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The tragedies and triumphs of living with HIV/AIDS

Some experiences of HIV-positive people are horribly negative – young children abandoned by families, old men left to die on rubbish heaps – but thanks to better treatment options and public information, there are also stories of lives lived fruitfully and with courage. Shabnam Minwalla reviews three books that tell these stories

Read more...

Overstating the case for blood-borne transmission

There is a definite case for curtailing the spread of blood-borne HIV by medical practitioners and bringing the prevalence of this iatrogenic spread of HIV to zero. But the authors are overstating the case when there is no need to do so, says Dr Anant Phadke

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Ensuring equity in access to ART

A national consultation organised by the Indian Network for People living with HIV/AIDS yielded five reports on various aspects of access to antiretroviral drugs by marginalised groups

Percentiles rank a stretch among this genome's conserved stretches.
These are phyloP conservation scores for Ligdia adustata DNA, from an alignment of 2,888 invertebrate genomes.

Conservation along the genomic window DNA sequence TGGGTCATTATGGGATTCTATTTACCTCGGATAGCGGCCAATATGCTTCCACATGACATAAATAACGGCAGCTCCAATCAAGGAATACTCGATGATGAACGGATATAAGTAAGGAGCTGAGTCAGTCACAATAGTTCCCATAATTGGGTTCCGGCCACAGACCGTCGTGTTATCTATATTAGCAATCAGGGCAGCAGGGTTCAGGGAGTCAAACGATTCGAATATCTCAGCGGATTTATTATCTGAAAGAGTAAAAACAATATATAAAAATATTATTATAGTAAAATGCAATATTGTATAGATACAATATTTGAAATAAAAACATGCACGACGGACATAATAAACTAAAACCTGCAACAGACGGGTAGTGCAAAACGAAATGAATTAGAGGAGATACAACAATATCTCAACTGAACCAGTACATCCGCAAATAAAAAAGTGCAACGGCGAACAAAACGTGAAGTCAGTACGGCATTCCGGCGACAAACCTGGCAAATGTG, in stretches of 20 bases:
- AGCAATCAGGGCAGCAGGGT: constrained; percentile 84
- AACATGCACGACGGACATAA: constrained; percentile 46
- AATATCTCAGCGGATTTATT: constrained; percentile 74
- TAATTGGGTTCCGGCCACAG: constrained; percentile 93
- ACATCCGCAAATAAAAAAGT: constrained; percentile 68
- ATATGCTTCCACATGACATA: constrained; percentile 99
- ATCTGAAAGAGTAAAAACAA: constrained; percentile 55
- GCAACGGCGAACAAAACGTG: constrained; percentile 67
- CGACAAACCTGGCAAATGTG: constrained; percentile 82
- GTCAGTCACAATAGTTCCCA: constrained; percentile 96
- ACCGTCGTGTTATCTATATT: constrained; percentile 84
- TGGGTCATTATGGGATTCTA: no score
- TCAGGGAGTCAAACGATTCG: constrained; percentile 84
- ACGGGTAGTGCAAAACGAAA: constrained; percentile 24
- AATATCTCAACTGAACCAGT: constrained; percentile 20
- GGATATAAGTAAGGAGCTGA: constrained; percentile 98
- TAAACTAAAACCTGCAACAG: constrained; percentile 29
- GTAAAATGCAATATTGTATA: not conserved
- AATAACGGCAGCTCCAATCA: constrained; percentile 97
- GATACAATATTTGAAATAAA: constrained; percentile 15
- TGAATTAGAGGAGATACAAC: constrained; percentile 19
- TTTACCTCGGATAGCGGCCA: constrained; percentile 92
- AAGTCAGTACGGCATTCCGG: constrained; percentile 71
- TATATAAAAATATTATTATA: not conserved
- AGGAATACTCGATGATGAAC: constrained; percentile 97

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Report of the Commission on AIDS in Asia

A comprehensive study of the AIDS epidemic in Asian countries, what drives it, who is most at risk, how intervention programmes must be designed and resources allocated.

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Study assesses Indian response to male circumcision

This small study carried out in Mysore found that 81% of mothers polled were agreeable to having their male children circumcised.

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Monitoring HIV/AIDS treatment for children

By 2010, at least 80% of pregnant women globally who need it should get PMTCT treatment, and 80% of children who need it should be on ART. This report assesses what progress has been made in this direction

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The long climb to universal access